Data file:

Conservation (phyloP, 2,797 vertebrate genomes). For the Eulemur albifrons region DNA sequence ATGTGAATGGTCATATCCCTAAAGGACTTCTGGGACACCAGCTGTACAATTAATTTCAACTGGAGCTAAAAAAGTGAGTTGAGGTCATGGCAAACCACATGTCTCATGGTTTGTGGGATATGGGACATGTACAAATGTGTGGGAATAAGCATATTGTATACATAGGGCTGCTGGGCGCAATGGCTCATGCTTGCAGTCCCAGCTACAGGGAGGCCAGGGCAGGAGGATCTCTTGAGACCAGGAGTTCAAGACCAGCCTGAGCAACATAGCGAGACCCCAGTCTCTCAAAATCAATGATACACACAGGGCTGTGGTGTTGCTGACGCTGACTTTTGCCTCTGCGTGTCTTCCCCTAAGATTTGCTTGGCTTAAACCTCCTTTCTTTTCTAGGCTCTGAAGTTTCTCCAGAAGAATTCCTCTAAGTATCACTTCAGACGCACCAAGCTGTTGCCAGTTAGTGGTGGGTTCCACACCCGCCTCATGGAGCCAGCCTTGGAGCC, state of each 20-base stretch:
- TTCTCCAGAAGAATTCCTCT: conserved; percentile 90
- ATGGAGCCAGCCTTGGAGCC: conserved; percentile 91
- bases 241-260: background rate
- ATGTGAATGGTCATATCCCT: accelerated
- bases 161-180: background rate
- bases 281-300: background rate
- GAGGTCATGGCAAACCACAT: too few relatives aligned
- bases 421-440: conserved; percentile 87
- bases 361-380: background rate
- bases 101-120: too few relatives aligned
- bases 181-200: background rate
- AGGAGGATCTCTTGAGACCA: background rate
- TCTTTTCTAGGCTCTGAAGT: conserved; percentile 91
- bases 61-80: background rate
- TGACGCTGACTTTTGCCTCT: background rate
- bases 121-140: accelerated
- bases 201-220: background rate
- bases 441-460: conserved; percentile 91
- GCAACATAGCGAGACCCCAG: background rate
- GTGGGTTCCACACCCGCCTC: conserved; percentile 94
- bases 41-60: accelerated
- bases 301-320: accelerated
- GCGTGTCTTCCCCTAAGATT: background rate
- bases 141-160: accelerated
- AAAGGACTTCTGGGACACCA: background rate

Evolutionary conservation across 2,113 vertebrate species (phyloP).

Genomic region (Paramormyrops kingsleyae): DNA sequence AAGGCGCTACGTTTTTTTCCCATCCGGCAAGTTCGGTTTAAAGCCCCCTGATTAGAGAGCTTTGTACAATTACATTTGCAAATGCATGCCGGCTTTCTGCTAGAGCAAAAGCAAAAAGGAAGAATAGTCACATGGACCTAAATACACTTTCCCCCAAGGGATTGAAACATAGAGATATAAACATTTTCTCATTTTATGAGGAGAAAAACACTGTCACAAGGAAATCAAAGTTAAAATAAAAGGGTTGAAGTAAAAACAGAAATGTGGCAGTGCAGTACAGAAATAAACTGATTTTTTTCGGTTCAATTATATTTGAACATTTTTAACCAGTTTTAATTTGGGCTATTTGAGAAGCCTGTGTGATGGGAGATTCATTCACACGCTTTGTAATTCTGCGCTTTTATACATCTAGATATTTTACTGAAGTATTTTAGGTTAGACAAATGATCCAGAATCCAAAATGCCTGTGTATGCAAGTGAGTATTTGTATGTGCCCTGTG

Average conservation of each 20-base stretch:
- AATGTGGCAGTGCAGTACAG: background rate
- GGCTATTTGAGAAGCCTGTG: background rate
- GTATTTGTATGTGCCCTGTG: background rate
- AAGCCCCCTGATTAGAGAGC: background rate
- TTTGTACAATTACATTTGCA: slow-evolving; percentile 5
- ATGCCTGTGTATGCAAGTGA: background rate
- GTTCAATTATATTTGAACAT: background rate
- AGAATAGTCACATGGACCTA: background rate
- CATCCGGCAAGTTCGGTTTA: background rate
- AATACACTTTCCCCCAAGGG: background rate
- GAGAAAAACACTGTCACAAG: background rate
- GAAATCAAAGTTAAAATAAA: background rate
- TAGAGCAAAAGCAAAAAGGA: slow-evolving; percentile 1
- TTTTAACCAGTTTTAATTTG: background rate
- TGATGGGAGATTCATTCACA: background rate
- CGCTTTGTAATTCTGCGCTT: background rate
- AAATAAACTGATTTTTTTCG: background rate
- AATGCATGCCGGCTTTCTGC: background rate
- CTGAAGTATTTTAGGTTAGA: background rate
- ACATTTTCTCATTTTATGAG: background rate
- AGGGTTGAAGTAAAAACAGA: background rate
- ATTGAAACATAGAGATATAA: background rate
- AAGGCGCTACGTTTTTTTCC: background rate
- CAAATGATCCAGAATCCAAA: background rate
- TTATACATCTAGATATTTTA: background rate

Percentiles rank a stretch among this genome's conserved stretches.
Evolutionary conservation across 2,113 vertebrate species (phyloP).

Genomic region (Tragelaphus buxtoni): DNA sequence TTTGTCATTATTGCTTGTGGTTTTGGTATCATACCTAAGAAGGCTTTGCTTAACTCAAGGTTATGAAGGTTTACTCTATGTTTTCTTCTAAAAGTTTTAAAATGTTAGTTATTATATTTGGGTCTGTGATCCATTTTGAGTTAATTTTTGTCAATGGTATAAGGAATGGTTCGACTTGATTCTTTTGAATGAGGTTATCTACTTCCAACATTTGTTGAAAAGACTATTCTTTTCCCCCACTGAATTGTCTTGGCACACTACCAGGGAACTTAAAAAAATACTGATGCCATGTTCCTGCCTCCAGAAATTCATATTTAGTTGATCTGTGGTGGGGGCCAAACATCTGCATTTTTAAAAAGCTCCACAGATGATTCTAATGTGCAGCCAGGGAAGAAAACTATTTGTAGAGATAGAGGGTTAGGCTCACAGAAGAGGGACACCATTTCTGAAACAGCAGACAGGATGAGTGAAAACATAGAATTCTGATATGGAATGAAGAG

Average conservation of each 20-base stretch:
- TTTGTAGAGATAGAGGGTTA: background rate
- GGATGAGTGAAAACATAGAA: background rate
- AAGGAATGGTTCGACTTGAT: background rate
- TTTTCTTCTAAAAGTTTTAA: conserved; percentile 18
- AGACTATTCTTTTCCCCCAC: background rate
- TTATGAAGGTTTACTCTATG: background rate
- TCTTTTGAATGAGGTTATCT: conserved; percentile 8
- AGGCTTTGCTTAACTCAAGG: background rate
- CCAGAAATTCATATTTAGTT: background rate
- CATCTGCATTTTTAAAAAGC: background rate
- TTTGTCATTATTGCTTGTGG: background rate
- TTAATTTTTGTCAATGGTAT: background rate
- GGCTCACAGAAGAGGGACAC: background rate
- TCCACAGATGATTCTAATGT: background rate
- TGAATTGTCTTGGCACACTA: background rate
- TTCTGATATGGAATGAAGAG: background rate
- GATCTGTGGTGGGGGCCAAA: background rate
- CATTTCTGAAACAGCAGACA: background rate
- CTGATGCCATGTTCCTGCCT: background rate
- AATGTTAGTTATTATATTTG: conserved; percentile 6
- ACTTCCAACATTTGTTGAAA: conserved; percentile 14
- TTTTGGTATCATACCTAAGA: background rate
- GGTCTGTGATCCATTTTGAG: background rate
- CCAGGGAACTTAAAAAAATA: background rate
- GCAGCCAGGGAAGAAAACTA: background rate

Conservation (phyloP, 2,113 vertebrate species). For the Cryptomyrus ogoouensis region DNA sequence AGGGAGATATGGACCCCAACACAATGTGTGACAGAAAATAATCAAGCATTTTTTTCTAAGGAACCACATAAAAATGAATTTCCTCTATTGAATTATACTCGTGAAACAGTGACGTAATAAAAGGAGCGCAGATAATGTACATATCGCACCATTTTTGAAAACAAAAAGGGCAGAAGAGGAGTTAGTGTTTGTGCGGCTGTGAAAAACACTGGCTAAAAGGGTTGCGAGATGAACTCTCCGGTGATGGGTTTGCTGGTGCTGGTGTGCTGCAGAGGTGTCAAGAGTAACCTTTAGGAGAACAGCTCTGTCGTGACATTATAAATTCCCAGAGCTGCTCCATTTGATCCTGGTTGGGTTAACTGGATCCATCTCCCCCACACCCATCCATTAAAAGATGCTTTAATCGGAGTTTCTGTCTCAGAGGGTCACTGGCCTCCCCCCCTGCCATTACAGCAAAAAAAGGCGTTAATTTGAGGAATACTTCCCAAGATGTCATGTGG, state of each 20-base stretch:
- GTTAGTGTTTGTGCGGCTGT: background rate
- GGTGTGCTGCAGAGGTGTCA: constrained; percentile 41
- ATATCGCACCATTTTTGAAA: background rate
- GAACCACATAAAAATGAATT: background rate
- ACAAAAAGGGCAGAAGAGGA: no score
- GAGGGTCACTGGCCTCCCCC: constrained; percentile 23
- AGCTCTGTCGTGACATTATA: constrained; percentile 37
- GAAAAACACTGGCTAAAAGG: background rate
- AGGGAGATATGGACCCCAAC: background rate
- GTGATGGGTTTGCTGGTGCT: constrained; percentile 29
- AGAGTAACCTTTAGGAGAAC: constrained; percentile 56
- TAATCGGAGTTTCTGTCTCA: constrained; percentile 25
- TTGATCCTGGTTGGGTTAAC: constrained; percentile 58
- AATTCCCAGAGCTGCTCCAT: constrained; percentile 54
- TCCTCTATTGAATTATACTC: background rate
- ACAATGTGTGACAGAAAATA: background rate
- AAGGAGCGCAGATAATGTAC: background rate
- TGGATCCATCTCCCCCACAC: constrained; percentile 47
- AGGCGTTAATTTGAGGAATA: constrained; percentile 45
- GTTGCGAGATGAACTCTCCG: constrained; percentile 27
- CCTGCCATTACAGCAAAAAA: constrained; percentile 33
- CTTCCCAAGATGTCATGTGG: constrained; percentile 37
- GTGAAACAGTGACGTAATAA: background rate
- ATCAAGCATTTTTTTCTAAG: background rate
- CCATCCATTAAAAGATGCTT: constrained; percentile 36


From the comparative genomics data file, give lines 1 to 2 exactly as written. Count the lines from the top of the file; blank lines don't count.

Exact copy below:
Conservation (phyloP, 2,797 vertebrate genomes). For the Eulemur albifrons region DNA sequence ATGTGAATGGTCATATCCCTAAAGGACTTCTGGGACACCAGCTGTACAATTAATTTCAACTGGAGCTAAAAAAGTGAGTTGAGGTCATGGCAAACCACATGTCTCATGGTTTGTGGGATATGGGACATGTACAAATGTGTGGGAATAAGCATATTGTATACATAGGGCTGCTGGGCGCAATGGCTCATGCTTGCAGTCCCAGCTACAGGGAGGCCAGGGCAGGAGGATCTCTTGAGACCAGGAGTTCAAGACCAGCCTGAGCAACATAGCGAGACCCCAGTCTCTCAAAATCAATGATACACACAGGGCTGTGGTGTTGCTGACGCTGACTTTTGCCTCTGCGTGTCTTCCCCTAAGATTTGCTTGGCTTAAACCTCCTTTCTTTTCTAGGCTCTGAAGTTTCTCCAGAAGAATTCCTCTAAGTATCACTTCAGACGCACCAAGCTGTTGCCAGTTAGTGGTGGGTTCCACACCCGCCTCATGGAGCCAGCCTTGGAGCC, state of each 20-base stretch:
- TTCTCCAGAAGAATTCCTCT: conserved; percentile 90